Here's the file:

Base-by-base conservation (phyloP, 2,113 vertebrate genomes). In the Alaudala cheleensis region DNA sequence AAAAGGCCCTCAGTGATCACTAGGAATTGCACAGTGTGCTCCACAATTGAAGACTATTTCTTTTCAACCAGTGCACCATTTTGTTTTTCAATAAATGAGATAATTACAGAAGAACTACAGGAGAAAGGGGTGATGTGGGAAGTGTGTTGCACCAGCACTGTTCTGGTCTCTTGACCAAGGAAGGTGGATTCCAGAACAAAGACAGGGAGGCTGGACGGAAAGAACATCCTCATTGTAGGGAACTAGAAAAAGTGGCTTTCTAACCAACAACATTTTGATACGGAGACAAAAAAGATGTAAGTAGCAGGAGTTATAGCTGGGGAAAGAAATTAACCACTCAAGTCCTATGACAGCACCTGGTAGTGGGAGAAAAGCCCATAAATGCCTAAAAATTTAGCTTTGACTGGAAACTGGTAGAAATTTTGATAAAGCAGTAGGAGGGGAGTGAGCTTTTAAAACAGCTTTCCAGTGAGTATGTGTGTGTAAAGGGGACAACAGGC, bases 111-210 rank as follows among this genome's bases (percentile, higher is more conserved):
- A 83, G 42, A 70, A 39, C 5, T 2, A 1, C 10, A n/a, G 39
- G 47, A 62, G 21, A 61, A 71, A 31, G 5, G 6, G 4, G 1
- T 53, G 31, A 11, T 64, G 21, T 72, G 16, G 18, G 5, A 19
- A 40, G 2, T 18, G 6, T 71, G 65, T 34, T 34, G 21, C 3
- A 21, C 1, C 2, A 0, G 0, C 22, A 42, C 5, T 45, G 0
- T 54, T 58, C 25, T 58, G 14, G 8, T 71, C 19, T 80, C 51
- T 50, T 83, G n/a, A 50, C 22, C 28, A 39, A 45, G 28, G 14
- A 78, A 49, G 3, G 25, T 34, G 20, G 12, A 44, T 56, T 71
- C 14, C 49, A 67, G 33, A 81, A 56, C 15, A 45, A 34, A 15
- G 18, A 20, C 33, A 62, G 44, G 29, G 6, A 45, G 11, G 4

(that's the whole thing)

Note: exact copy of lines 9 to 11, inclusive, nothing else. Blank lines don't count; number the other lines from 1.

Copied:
- A 78, A 49, G 3, G 25, T 34, G 20, G 12, A 44, T 56, T 71
- C 14, C 49, A 67, G 33, A 81, A 56, C 15, A 45, A 34, A 15
- G 18, A 20, C 33, A 62, G 44, G 29, G 6, A 45, G 11, G 4